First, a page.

Raffy Boudjikanian is a finishing journalism and political science student at Concordia University. He has grown up in Canada though he is of Armenian descent from Lebanon. He hopes to build a successful career in journalism and long-form fiction and non-fiction writing. He lives in Montréal with his family. Raffy enjoys traveling and has seen much of Western Europe and Armenia. Last summer he combined his love for trips with his journalistic curiosity for a stay in Nicaragua. Catching Waves is the story of how he almost never returned.

Stacey Bowman is a novice traveller, a life-long writer and currently an editorial assistant at Corporate Knights magazine in Toronto. She will begin pursuing an MFA in Creative Writing at the University of Guelph-Humber in September, 2007.

christine estima is a playwright, novelist, actress, and arts journalist sleeping in some forgotten corner of a European railway station. Her writing has appeared in The Malahat Review, The Encyclopedia of Modern Drama, Matrix Magazine,, NOW Magazine. Her short story “Nylon-Encased Flesh” was included in the literary anthology ToK: Writing the New Toronto (2006). Playwrighting credits include, "Vignettes In The Dark" (2004, Toronto Fringe Festival) and "The Spadina Monologues" (2005, The New Ideas Festival, Alumnae Theatre; Theatre Passe Muraille backspace). christine holds an MA in Interdisciplinary Studies from York University. Having traveled across the Middle East, Europe, christine is now living in the UK, but you’ll still find her, most likely, in the fridge at 4 am.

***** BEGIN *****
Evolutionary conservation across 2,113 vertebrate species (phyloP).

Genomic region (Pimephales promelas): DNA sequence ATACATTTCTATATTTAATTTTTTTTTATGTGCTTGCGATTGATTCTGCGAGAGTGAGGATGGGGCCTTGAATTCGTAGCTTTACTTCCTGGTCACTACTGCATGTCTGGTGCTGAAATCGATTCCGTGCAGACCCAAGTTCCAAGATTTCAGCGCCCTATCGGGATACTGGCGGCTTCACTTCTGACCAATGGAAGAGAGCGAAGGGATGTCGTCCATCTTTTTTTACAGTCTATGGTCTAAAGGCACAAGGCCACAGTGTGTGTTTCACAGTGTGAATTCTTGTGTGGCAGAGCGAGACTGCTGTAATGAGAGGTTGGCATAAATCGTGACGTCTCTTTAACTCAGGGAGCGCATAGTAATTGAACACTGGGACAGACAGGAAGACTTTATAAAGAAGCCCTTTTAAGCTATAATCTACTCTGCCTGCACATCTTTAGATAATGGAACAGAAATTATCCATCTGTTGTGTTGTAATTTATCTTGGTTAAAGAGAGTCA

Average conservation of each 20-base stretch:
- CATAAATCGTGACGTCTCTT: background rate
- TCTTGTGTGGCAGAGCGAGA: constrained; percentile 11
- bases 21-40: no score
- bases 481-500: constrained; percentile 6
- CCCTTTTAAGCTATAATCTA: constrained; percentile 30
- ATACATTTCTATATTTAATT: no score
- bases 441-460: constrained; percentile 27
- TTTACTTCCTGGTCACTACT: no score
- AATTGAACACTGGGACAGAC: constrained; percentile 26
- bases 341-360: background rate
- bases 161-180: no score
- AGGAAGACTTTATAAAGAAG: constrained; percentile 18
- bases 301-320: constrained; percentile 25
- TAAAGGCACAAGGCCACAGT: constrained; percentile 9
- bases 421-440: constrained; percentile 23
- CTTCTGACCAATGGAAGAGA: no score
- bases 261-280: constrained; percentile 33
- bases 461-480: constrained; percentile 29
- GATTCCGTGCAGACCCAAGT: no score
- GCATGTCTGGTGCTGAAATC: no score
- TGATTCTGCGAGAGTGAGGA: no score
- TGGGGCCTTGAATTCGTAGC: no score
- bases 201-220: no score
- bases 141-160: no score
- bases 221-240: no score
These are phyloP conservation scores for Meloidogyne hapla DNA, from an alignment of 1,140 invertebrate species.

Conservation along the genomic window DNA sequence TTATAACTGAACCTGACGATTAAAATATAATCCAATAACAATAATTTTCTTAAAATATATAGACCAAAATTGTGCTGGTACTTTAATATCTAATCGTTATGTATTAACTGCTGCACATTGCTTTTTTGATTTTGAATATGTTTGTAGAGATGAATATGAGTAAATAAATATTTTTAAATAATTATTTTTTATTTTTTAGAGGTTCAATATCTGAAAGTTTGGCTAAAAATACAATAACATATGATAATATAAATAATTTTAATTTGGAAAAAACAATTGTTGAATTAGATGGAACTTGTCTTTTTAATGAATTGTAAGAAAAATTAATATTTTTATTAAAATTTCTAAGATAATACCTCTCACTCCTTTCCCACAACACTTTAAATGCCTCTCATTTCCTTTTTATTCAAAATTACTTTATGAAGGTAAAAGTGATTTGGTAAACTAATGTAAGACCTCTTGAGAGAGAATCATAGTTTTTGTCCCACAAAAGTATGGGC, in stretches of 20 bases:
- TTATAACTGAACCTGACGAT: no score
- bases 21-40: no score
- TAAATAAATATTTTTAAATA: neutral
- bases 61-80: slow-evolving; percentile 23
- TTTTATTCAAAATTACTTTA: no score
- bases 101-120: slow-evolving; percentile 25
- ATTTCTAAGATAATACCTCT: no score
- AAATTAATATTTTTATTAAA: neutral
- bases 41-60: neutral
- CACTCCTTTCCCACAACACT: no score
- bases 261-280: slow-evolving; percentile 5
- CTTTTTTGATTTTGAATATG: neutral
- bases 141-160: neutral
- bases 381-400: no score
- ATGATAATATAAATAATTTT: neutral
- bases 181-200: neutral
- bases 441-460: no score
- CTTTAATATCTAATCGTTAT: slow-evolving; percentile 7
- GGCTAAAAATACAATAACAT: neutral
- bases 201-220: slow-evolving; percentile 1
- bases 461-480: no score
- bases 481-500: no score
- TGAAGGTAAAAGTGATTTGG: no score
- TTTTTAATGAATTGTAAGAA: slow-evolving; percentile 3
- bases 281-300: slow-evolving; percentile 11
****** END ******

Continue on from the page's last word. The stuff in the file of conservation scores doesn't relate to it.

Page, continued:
Amy Klassen grew up in various cities within British Columbia, Canada. During the summer after her high-school graduation she volunteered in Guyana, South America, with Youth Challenge International. Amy now attends Carleton University in Ottawa, Ontario, double majoring in English and Human Rights.

Sarah-Jean Krahn is currently finishing a Bachelor’s degree in Honours English at the University of Calgary. Next year, she will be heading to McMaster to do a Master’s in Cultural Studies and Critical Theory. She hopes to continue pursuing revisions to post-colonial theory and expansions to the definition of a text. Creative non-fiction is one awesome arena for these things to be done. She thanks to Clara Joseph for helping her get this far. [Splendid]…[!]”
Alex Leslie has worked as a journalist, including a stint as National Features Bureau Chief for Canadian University Press. She will begin her MFA in Creative Writing at UBC in the fall, focusing on short fiction. Her travels have taken her to Spain and Morocco, all over coastal BC, and recently to St. Petersburg, Russia, to participate in writing workshops with the Summer Literary Seminars program.

Zarmina Rafi is a graduate student at Concordia University, Montréal. She is currently at work on a collection of short stories.

Born in 1985, Fenn Elan Stewart writes where she lives—with Pearl and often Anton, upstairs, in a small house and a fine chaos in Vancouver, British Columbia.

Gillian Sze was raised in Winnipeg, Manitoba. She has been published in The University of Winnipeg Creative Writing Journal, Juice, as well as Concordia’s Headlight Anthology. In 2004, she received the University of Winnipeg Writers’ Circle Prize. Her first chapbook, This is the Colour I Love You Best, was published by Withwords Press in 2007. She is currently pursuing her Master’s degree in Creative Writing and resides in Montréal.
Born and raised in Montréal, Talia Weisz is wrapping up her B.A. double major in Creative Writing and Anthropology at Concordia University. Her hobbies include singing in the shower, eating toast with almond butter, and fiddling with words. She is deeply grateful to her family for their support, encouragement, and love.